Rationale: Easy to cook home made preparations are hygenic and healthy foods for the growing baby
It is well accepted that breast milk is the best food for an infant. Fortunately, in India, most rural mothers are able to breast-feed their children for prolonged periods. In fact, this is a boon to Indian children as otherwise the prevalence of under-nutrition among them would have been much higher. However, often, children are solely breast-fed even beyond the age of one year in the belief that breast-milk alone is adequate for the child until he/she is able to pick up food and eat. This practice results in under-nutrition among young children. Working mothers, on the other hand are unable to breast-feed their children for longer periods, as they go to work outside.
Foods that are regularly fed to the infant, in addition to breast-milk, providing sufficient nutrients are known as supplementary or complementary foods. These could be liquids like milk or semi-solids like 'kheer' in the case of infants or solid preparations like rice etc., in the case of children over the age of one year.
At birth, mother's milk alone is adequate for the infant. Requirements of all the nutrients progressively increase with the infant's growth. Simultaneously, the breastmilk secretion in the mother comes down with time. Thus, infants are deprived of adequate nutrients due to the dual factors of increased nutrient requirements and decreased availability of breast-milk. Usually, these changes occur at about 6 months of age. Hence, promotion of optimal growth in infants, calls for introduction of adequate food supplements in addition to continued breast feeding, from the age of 6 months onwards
Low-cost food supplements can be prepared at home from commonly used ingredients such as cereals (wheat, rice, ragi, Jowar, bajra, etc.); pulses (grams/ dhals), nuts and oilseeds (groundnut, sesame, etc.), oils (groundnut oil, sesame oil etc.) and sugar and jaggery. Such supplements are easily digested by all infants, including those with severe malnutrition. The impression that only the commercially available supplementary foods are nutritious is not correct. Some examples of low cost complementary foods
Weaning foods based on cereal-pulse-nut and sugar/ jaggery combinations will provide good quality protein, adequate calories and other protective nutrients. Since infants cannot consume bulky complementary food, in sufficient quantities, energy-rich foods like fats and sugars should be included in such preparations. Infants can also be fed green leafy vegetables (GLVs), which are rich, yet inexpensive, sources of vitamins and minerals. However, greens should be well cleaned before cooking lest the infants develop loose motions. Dietary fibre in green leafy vegetables can, by itself, promote the bowel movements leading to loose motions in infants. Since GLVs are rich in dietary fibre, it is advisable to initially feed only the juice of the GLVs after cooking them properly. Infants should be introduced to different vegetables and fruits gradually. It should, however, be remembered that these dietary articles should be thoroughly cooked and mashed before feeding. In families which can afford egg yolk and meat soup can be introduced. At about one year of age, the child should share the family diet.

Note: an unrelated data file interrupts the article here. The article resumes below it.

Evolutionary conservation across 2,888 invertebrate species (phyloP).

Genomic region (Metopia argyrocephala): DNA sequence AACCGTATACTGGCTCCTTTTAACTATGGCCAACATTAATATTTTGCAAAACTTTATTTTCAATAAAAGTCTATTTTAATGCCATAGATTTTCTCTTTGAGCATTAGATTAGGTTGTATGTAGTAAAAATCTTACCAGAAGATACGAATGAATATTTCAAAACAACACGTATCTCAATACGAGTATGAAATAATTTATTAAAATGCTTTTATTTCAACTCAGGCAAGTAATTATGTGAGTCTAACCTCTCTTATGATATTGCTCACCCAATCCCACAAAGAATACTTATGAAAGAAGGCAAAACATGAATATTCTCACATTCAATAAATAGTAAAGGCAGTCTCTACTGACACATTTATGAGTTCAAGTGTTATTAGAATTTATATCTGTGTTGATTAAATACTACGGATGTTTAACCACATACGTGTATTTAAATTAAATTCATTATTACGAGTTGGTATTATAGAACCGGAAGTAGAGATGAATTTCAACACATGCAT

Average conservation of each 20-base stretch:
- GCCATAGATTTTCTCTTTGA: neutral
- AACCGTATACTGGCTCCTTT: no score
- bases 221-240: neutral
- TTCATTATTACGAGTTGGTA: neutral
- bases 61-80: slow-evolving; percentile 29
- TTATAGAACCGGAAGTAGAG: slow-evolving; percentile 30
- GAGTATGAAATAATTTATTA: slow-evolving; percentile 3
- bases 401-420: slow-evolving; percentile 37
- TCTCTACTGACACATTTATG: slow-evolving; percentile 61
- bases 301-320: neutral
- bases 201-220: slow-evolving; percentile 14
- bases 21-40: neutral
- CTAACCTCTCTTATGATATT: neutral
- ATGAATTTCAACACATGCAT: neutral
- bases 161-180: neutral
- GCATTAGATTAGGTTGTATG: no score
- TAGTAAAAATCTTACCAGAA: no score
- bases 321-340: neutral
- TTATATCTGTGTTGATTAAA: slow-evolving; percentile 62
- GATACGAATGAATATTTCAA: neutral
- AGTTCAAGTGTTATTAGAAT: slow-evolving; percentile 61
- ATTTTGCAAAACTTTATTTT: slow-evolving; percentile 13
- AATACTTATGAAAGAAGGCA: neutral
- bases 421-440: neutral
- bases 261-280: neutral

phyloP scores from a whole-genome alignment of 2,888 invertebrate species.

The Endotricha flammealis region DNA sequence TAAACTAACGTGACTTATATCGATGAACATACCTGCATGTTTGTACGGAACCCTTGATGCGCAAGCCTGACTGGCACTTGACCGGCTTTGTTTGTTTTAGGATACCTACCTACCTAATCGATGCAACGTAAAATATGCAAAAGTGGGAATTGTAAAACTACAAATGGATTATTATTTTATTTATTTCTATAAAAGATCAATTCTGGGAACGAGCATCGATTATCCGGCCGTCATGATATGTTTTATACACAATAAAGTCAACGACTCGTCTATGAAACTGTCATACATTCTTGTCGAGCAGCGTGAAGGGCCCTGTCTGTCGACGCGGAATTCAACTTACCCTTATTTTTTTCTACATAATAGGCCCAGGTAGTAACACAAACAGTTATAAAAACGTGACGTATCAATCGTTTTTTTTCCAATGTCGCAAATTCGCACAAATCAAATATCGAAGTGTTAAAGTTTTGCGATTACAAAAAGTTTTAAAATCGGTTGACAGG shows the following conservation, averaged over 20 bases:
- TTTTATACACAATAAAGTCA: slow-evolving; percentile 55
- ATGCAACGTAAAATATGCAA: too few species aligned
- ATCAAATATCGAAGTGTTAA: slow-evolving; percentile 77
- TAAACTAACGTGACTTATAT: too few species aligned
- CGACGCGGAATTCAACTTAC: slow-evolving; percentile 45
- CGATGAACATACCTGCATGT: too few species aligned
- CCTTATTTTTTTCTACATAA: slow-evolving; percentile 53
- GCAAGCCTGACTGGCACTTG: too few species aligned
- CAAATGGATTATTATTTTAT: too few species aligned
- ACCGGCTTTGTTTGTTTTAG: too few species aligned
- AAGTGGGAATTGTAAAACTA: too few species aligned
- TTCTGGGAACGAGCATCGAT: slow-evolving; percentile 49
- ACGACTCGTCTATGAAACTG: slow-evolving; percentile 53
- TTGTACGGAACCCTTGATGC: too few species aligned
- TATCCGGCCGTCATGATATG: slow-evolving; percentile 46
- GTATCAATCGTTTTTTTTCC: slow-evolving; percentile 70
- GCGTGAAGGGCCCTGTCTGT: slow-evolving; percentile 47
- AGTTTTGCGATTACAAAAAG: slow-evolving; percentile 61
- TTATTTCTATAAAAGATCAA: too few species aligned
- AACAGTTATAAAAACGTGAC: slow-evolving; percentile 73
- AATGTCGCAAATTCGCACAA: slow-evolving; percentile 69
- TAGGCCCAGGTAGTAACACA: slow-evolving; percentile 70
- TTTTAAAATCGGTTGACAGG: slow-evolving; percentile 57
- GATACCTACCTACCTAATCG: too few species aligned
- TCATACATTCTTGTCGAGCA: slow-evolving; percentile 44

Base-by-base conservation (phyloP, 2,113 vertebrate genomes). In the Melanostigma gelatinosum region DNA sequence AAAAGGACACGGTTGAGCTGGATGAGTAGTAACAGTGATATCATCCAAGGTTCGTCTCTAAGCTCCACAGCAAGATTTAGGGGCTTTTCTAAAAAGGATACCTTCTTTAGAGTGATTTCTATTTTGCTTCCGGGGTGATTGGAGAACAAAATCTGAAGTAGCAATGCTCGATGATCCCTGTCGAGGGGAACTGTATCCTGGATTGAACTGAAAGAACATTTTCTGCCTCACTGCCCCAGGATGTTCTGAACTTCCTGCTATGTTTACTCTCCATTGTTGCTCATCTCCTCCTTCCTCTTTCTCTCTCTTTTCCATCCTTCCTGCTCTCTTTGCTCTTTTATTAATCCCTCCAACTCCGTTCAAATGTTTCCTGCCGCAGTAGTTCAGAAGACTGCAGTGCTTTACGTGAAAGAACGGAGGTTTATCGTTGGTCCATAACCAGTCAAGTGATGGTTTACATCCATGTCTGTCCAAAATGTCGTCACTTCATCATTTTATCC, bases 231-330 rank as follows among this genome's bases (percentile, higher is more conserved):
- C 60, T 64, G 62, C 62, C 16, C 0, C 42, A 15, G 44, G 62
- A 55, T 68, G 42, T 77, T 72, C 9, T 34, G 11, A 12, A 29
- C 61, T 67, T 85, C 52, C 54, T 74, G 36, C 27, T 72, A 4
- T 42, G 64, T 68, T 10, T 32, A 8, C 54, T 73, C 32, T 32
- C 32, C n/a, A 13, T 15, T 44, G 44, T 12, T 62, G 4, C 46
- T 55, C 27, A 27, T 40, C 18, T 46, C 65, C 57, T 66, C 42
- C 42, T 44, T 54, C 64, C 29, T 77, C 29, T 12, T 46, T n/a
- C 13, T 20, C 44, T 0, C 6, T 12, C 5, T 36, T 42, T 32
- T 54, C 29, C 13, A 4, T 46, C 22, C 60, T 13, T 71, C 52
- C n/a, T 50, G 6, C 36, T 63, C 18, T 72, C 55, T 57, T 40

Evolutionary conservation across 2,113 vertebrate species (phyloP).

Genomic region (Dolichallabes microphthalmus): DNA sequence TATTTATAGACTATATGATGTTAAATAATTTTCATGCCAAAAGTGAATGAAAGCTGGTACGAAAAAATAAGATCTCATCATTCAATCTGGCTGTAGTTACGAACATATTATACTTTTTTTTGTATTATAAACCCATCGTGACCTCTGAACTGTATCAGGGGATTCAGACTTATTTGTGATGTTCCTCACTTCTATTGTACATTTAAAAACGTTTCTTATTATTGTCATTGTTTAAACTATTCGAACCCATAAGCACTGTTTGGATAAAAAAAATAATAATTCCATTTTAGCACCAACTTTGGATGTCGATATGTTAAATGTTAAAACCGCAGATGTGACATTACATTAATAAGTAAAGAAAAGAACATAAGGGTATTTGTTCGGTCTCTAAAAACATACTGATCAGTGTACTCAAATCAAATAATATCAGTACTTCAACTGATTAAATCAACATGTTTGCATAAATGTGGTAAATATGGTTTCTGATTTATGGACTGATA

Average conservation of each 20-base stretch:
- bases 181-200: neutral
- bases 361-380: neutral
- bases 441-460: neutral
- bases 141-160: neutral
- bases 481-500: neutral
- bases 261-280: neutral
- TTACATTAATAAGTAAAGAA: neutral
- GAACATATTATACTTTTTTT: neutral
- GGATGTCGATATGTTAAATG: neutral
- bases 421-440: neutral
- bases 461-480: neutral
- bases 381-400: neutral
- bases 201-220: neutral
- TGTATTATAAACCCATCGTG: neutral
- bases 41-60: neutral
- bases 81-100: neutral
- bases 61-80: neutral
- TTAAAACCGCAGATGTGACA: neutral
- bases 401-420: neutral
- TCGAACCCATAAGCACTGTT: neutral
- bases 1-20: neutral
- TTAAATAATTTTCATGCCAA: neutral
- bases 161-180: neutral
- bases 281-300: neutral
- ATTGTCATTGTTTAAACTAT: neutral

Flours of germinated cereals, which are rich in the enzyme alpha-amylase, constitute ARFs. Even small amounts of this type of foods liquefy and reduce the bulk of the cereal-based diet. Thus, ARFs help in increasing the energy density of weaning gruels and in reducing its bulk as well.
Mothers can add ARF to increase the digestibility of the low-cost weaning foods prepared at home. Preparation of ARF is very simple and can be done by mothers at home.
Infants cannot eat large quantities of food in one sitting at a given time. So, they should be fed small quantities at frequent intervals (3-4 times a day). Also, the food should be of semi-solid consistency for easy swallowing. When such semi-solid foods are offered initially, the infant tends to spit it out. This should not be mistaken as dislike for that food. The fact is that the young infant cannot achieve full coordination needed for the act of swallowing and hence, brings out the food by movements of its tongue. Physiological maturity of swallowing the semi-solid food develops when the food is regularly given every day.
It is important to ensure that hygienic practices are scrupulously followed. All the dietary ingredients should be thoroughly cleaned. Vegetables should be washed well to remove contaminants/ parasites/ pesticides before cutting. Vegetables should preferably be steam-cooked to reduce cooking losses. At the time of preparation and feeding of the recipes, mother should observe proper personal hygiene and the utensils used for cooking should be thoroughly washed or sterilized, wherever possible. A number of pre-cooked and ready-to-eat foods can be prepared for use as complementary foods. Such foods should be stored in clean bottles or tins. As feeding is likely to be time consuming, the cup or the plate from which the recipe is being fed to the infant should be kept covered to protect it from flies. Most often, diarrhea is caused by unhygienic practices adopted by mothers. The weaning foods which are properly cleaned and well-cooked are safe even for young infants.